CO2 laser surgery vs. Traditional surgery

Dr. Ernie Ward

It was around 1998 when I first became interested in CO2 laser surgery. I had returned from a surgical lecture presented by a university professor friend. During his presentation, he casually mentioned his school had recently purchased a human surgical laser. They had begun using it on a variety on cases, especially oral tumors, and were pleased with the results so far. I called him the following week and he offered some advice on the different types of lasers, basic wattage and wavelength theory, and the types of patients he felt benefited most. Within a few months, I had bought my first surgical laser and become a convert. Veterinary CO2 laser surgery can have significant advantages over traditional surgical methods using stainless steel blades. But first, what exactly is laser surgery? 

That's me performing C02 laser surgery on a patient

That's me performing C02 laser surgery on a patient

LASER is an acronym for “Light Amplification by Stimulated Emission Radiation.” In short, a surgical laser is a device that generates a beam of light energy at a specific wavelength. The first surgical laser was developed in 1960 with widespread use in human surgery by the late 1980’s. The most commonly used veterinary surgical laser is the CO2 laser. The wavelength of the CO2 laser beam energy is absorbed into the water found in skin and other soft tissue cells. When this infrared energy is absorbed, the water inside the cells is vaporized, resulting in “cutting” of the tissues. The surgeon can accurately control the extent to which the laser beam is absorbed into the surrounding tissue, allowing extreme surgical precision. The laser is often superior to stainless steel surgical blades for many procedures, especially tissue with numerous small blood vessels or in areas adjacent to delicate organs or structures.

There are three reported major advantages of laser surgery over traditional stainless steel for many veterinary patients: 1) Deceased pain, 2) Reduced bleeding and blood loss and 3) Quicker recovery time.

  • Decreased post-operative pain is accomplished when the laser seals the nerve endings as it cuts. The laser also seals lymphatic vessels, creating less edema or swelling. This helps reduce pain impulses from the surgery site.
  • Reduced bleeding and blood loss is achieved through cauterization of blood vessels as the laser beam vaporizes the tissues. Less bleeding can improve the veterinarian’s ability to clearly see the surgical field by sealing the capillaries and small blood vessels.
  • Quicker recovery time is often observed in patients undergoing laser surgery. There is a reduced risk of infection due to the superheating and sterilization of tissues in the incision site that destroys most bacteria. Less swelling and pain also contribute to quicker recovery times after laser surgery in pets.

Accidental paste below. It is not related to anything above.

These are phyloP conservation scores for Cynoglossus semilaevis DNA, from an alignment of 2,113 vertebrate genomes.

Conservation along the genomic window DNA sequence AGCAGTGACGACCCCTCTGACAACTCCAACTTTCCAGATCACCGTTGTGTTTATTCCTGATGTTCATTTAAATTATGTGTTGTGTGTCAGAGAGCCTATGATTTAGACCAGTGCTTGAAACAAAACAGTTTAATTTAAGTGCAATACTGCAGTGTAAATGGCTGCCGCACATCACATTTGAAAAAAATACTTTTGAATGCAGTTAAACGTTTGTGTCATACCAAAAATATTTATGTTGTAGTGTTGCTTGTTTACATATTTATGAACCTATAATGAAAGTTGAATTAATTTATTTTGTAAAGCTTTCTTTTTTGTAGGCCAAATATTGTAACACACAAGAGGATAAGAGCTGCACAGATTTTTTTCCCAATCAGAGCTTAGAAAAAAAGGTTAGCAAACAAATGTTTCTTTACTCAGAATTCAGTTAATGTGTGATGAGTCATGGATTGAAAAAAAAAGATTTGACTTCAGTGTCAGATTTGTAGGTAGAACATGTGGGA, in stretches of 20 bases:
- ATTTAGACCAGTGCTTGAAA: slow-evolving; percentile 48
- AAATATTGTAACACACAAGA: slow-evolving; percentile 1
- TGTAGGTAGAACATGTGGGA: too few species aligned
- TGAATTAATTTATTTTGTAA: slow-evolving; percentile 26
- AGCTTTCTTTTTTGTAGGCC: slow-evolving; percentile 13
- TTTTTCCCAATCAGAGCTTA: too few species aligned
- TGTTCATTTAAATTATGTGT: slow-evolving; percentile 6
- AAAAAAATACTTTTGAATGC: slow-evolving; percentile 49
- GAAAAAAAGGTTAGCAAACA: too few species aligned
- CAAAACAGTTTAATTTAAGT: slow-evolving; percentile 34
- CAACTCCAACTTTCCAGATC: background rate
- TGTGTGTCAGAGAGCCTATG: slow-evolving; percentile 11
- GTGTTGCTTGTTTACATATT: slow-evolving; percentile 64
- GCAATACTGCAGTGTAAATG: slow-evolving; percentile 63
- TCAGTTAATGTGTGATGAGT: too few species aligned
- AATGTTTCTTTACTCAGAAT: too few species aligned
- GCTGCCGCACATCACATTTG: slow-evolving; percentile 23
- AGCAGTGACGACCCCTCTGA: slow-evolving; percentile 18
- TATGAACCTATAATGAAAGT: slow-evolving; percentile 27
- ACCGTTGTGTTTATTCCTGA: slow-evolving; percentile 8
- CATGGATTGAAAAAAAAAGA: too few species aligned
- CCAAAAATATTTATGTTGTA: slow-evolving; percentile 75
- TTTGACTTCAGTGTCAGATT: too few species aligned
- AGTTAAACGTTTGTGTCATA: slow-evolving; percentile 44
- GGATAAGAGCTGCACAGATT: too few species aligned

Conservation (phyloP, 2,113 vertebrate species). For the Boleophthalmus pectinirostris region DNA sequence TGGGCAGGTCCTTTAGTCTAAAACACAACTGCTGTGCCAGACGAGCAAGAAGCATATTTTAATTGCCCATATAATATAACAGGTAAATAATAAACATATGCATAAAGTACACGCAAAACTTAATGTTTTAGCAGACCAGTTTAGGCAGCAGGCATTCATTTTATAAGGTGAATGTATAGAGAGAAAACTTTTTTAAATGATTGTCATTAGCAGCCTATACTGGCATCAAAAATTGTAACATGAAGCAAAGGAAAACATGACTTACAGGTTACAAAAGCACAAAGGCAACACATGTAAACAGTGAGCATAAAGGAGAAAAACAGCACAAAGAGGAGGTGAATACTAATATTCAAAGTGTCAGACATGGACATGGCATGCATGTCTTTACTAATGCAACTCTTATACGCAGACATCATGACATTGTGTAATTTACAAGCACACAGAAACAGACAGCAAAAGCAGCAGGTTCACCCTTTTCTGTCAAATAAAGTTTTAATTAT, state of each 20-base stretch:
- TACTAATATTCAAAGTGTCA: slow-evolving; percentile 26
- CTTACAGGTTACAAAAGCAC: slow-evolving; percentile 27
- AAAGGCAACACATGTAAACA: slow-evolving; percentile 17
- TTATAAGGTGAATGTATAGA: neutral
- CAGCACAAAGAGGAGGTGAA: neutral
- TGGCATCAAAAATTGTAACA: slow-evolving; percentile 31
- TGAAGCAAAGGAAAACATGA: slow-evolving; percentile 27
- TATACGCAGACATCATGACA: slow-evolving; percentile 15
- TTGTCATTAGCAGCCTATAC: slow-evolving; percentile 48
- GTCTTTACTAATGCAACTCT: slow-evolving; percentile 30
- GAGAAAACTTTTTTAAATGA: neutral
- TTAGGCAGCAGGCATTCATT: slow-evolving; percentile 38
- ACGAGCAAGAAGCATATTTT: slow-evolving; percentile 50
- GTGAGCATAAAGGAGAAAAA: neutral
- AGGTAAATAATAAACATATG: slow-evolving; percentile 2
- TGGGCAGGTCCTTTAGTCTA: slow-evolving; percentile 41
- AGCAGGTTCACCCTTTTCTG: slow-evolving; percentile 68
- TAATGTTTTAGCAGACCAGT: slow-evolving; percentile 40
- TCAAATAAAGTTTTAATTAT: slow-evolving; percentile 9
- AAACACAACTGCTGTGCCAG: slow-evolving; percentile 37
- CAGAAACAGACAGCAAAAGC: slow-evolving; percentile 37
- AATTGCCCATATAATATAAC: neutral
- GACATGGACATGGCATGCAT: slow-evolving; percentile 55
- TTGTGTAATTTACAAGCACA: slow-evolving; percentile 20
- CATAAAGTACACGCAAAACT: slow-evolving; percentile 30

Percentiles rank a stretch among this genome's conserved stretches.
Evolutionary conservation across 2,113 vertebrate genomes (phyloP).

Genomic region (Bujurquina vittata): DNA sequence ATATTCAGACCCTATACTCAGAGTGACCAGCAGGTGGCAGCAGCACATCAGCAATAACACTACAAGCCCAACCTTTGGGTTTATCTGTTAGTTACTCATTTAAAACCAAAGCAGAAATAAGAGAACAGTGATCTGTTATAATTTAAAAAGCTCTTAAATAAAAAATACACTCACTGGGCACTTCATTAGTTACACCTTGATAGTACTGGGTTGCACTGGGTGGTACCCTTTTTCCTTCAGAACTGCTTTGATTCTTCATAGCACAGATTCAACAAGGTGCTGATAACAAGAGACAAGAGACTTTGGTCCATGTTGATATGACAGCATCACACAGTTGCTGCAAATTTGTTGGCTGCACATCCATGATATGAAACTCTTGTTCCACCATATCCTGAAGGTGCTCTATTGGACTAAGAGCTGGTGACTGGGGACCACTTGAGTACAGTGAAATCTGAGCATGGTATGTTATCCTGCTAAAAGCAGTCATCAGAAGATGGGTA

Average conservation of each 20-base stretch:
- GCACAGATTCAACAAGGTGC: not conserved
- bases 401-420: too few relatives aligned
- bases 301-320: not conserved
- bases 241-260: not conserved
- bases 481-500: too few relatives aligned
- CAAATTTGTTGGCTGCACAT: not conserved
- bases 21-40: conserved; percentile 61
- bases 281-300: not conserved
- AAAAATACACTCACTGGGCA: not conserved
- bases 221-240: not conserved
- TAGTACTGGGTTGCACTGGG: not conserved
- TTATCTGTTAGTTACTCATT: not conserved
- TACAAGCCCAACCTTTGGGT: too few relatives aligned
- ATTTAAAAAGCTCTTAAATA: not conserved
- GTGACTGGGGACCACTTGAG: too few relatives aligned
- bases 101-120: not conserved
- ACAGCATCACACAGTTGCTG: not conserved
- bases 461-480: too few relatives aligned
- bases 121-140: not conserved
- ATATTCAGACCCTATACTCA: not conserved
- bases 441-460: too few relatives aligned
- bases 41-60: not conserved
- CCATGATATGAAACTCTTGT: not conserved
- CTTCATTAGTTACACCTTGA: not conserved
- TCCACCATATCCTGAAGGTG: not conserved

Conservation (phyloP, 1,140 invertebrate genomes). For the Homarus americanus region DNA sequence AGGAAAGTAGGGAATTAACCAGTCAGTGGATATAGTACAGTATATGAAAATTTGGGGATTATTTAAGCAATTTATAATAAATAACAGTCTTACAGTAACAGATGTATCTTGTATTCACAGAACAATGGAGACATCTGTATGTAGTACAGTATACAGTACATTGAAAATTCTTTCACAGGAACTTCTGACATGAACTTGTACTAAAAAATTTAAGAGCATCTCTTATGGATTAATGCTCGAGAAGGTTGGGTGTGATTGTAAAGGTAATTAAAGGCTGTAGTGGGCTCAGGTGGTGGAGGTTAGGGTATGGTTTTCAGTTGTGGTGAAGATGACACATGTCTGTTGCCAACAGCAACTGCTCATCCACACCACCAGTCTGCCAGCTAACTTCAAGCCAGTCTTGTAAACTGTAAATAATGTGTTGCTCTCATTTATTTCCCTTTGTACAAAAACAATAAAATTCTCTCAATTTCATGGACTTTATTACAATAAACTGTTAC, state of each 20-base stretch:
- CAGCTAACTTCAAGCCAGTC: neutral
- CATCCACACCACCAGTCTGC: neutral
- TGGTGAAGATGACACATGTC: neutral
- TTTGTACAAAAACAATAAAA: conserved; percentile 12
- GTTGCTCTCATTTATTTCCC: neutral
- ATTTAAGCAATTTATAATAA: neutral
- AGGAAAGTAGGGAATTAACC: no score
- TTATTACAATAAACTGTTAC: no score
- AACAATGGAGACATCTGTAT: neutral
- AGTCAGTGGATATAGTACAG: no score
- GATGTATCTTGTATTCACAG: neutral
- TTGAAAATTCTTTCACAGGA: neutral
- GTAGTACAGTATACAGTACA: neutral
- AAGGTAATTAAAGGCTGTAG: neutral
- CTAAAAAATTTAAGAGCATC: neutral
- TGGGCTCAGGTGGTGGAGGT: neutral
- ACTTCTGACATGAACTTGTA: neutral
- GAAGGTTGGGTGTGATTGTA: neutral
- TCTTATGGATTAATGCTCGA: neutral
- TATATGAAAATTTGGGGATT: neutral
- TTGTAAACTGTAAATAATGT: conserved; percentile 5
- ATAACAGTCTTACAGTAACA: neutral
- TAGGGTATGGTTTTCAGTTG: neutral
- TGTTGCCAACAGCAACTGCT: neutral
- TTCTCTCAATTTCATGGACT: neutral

Almost any soft-tissue surgery can be performed with CO2 laser. Routine procedures such as spays and neuters are now commonly done with surgical lasers at many veterinary practices. The CO2 laser is also used for skin tumor removal, many cancer surgeries, eyelid, ear, nose, and mouth surgeries. I especially prefer CO2 laser for surgery in reptiles and birds because I can eliminate most surgically-induced blood loss and have an unobstructed view of the tiny tissues I’m cutting. Ask your veterinarian if CO2 laser would help your pet if it requires surgery.  

Traditional surgery using stainless steel blades will always have a place in veterinary surgery. Traditional methods are well-established and proven, low-cost, and versatile. Skilled veterinary surgeons can have the same, or better, results using scalpel blades instead of CO2 laser. I’ve always approached veterinary laser surgery as adjunctive to traditional techniques. There are certain procedures such as oral tumors that I exclusively rely on CO2 laser. Other procedures, including spays and neuters, I offer as an alternative for pet parents interested in newer techniques. CO2 laser units are quite expensive to purchase and maintain, and not all veterinarians will choose to invest in this technology. There continues to be debate within both the human and veterinary surgical communities on which technique is better. My answer is the best procedure is whatever the surgeon is more comfortable with. I’ve used surgical lasers for 15 years and understand the limits and power of the technology. Talk with your veterinarian about the pros and cons of laser surgery for your pet.